Heritage always a soft target

The Times Of India

DARJEELING/KOLKATA: The Darjeeling Hills and the Dooars were once dotted with beautiful forests and government bungalows that inspired many a story, novel and poem. The picturesque locales also served as ideal destinations for film shoots. But unfortunately, every time an agitation is launched, these structures are the first targets.

Thursday night’s torching of the forest bungalow at Takdah is the latest in the series of such picturesque properties that have fallen prey to strifes and violence. And going by the absence of well-equipped guards to protect them, the Takdah bungalow won’t be the last to be reduced to ashes.

Among the bungalows that were lost earlier were Kalijhora — where ‘Barsaat Ki Ek Raat’ starring Amitabh Bachhan and Rakhee was shot — and Majidar — where ‘Do Anjane’ starring Amitabh and Rekha — was shot. Over the past three decades, agitations have razed more than a score bungalows, each charming in architecture, and housing antique furniture that is irreplaceable. Forest and animal lovers rue the loss of such priceless heritage.

Nature Environment & Wildlife Society secretary Biswajit Roy Chowdhury was appalled when the Jayanti bungalow in Buxa forest was burnt down during the GNLF-led Gorkhaland agitation in 1984.

“The day I learnt the bungalow had been reduced to ashes, I could not hold back tears. The bungalow was architecturally extraordinary. We spent many starry nights on the stair deck that lead right down to the river bank and spotted elephant herds crossing the river,” he recounted. It was at Jayanti that he had first spotted the Collared Falconet — the smallest eagle found in India.

He vividly remembers the Bhutanghat bungalow burnt down during the Kamtapur agitation in 2002, particularly one night when he accompanied then field director Pranabesh Sanyal and Project Tiger director Arin Ghosh after midnight to see a leopard that had given birth.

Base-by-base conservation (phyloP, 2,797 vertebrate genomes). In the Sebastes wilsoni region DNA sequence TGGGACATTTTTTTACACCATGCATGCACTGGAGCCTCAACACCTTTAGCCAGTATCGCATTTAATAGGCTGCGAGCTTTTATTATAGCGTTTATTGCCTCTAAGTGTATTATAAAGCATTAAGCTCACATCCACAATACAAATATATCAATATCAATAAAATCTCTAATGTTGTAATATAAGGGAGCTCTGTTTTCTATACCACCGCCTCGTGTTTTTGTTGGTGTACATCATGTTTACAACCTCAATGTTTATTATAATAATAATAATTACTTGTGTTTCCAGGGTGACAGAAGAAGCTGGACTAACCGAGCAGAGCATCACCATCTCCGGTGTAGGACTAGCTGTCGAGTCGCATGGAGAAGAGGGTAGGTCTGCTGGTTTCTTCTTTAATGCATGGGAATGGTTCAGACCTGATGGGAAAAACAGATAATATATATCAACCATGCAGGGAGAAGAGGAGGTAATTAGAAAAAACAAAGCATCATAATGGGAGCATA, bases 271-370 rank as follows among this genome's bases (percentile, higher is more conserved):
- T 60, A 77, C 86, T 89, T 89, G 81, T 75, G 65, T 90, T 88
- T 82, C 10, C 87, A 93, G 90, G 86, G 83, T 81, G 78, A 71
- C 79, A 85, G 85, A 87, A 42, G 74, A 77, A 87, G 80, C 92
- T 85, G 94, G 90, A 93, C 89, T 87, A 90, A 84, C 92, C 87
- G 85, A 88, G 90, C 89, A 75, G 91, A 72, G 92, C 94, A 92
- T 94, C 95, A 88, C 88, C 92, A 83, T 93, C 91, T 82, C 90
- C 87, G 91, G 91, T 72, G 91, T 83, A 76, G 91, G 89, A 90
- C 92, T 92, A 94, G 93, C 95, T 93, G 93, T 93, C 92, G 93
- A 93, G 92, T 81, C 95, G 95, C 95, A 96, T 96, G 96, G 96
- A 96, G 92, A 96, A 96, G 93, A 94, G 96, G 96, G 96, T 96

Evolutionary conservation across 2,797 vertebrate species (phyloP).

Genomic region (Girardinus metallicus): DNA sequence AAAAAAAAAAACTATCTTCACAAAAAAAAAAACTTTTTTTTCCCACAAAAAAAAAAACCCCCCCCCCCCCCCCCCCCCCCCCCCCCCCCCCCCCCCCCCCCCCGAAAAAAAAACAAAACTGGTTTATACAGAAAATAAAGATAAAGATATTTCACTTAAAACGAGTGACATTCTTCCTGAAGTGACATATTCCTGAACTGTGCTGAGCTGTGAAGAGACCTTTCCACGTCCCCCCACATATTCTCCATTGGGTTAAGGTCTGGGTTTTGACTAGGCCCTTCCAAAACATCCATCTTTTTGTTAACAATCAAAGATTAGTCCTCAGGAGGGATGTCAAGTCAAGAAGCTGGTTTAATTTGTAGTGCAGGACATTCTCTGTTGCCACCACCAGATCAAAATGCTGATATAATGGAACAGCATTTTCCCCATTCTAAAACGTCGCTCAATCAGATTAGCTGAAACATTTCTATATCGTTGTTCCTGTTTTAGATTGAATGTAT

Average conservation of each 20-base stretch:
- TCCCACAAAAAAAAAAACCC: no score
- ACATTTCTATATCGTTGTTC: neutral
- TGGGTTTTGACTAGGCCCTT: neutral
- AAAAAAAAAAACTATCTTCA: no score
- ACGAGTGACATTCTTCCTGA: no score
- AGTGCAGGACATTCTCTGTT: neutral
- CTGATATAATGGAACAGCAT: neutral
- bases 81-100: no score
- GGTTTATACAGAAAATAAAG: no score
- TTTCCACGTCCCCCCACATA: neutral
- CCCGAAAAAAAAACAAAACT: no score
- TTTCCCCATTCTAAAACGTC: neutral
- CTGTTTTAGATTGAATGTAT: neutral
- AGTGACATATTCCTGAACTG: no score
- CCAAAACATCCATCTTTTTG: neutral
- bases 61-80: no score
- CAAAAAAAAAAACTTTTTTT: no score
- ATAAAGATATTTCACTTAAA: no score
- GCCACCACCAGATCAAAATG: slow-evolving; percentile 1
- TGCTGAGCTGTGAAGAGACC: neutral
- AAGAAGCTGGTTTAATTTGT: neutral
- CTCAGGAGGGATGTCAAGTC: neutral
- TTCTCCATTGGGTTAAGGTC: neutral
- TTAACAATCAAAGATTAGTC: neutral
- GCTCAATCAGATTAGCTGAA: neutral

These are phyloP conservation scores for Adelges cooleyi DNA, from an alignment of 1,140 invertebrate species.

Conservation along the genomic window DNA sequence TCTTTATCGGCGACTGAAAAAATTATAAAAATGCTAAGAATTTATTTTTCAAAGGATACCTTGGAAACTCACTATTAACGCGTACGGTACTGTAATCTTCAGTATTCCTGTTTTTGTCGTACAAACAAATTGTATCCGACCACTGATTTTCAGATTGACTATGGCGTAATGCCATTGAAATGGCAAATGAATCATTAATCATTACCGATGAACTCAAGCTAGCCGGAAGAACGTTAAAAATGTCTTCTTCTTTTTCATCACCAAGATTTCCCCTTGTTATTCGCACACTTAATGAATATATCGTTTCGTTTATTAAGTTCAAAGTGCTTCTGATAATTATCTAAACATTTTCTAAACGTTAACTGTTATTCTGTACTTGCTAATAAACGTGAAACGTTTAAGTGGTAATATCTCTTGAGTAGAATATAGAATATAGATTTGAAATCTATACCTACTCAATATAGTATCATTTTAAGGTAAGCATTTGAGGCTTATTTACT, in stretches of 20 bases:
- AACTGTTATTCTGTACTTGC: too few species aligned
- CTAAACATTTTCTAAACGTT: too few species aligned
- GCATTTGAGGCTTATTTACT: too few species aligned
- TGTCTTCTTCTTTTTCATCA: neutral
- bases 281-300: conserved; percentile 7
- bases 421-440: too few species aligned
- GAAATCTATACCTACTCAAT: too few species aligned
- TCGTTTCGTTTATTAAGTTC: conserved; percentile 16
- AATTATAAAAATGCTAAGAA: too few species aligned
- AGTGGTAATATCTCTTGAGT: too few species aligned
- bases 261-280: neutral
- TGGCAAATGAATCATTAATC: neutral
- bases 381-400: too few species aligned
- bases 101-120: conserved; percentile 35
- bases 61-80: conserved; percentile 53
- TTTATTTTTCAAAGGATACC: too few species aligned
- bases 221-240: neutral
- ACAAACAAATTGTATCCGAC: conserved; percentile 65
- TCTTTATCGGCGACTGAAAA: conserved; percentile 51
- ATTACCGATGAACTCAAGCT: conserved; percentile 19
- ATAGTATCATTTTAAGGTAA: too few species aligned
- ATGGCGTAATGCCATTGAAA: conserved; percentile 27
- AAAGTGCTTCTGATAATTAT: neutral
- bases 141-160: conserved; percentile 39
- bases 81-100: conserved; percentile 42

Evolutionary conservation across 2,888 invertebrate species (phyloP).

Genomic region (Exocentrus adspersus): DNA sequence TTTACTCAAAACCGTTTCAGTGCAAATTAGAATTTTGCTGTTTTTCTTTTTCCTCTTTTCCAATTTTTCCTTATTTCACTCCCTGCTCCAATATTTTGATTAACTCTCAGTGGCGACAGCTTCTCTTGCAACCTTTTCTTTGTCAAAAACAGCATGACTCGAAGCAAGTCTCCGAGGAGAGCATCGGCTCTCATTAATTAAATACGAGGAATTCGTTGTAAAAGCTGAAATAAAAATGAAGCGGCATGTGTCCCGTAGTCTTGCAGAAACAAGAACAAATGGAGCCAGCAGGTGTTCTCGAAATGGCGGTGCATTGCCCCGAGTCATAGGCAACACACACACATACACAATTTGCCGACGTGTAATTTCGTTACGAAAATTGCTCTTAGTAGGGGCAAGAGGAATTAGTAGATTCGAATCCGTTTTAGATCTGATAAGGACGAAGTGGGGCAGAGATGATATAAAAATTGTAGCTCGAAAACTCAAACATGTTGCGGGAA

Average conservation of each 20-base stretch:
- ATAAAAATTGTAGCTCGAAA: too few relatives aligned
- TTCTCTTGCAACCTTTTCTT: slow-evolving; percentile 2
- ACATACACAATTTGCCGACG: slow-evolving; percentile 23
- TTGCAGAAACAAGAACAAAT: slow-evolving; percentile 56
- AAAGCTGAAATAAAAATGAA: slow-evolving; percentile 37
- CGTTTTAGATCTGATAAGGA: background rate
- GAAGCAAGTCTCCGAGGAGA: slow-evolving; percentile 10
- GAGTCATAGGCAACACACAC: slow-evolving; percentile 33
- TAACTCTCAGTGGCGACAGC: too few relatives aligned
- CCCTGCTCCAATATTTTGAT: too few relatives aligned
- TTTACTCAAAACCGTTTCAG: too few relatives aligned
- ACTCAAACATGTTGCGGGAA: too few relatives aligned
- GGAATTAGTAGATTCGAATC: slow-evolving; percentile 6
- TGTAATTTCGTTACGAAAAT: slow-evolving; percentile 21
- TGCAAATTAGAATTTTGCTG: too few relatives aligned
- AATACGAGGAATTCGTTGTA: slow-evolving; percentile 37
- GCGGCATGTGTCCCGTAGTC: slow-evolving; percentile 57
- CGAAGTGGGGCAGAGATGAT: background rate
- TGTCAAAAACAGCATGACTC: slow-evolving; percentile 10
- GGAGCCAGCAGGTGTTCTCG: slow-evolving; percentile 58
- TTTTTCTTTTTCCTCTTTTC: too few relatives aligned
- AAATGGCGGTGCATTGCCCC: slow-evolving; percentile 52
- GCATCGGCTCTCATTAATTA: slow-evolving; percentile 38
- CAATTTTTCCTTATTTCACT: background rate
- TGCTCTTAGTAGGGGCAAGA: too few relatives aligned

“The wooden bungalow was extraordinary. Set at the forest edge, one could sight leopards and elephants from there. It was at Bhutanghat that I first saw the Ibis Bill,” said Roy Chowdhury.

Beyond the physical asset, the arson wiped out vintage records that were stored in the bungalows. Himalayan Nature & Adventure Foundation programme coordinator Animesh Bose had spent sleepless nights pouring over century-old records of British and Indian officers.

“It was a 1982 that I went to Rishum bunglow (now called Rishikum) near Lava and came across a fat register. It turned out to be the guest register where boarders recorded what they sighted during the stay. Leafing through, I discovered accounts of planters, foresters and Army officers about the flora and fauna of the place. At a later date, word spread about ghosts and it came to be known as haunted or ‘bhoot’ bungalow,” said Bose.

With the practice now dead (guests now rarely write comments beyond service quality), the records have been lost forever. Bose also pointed out that along with the bungalows, burning down of forest beat offices during agitations led to random felling in forests.

“When forest offices are burnt down, the staff have nowhere to stay. For months, the forest becomes an open treasure chest that people pilfer at will,” he said.

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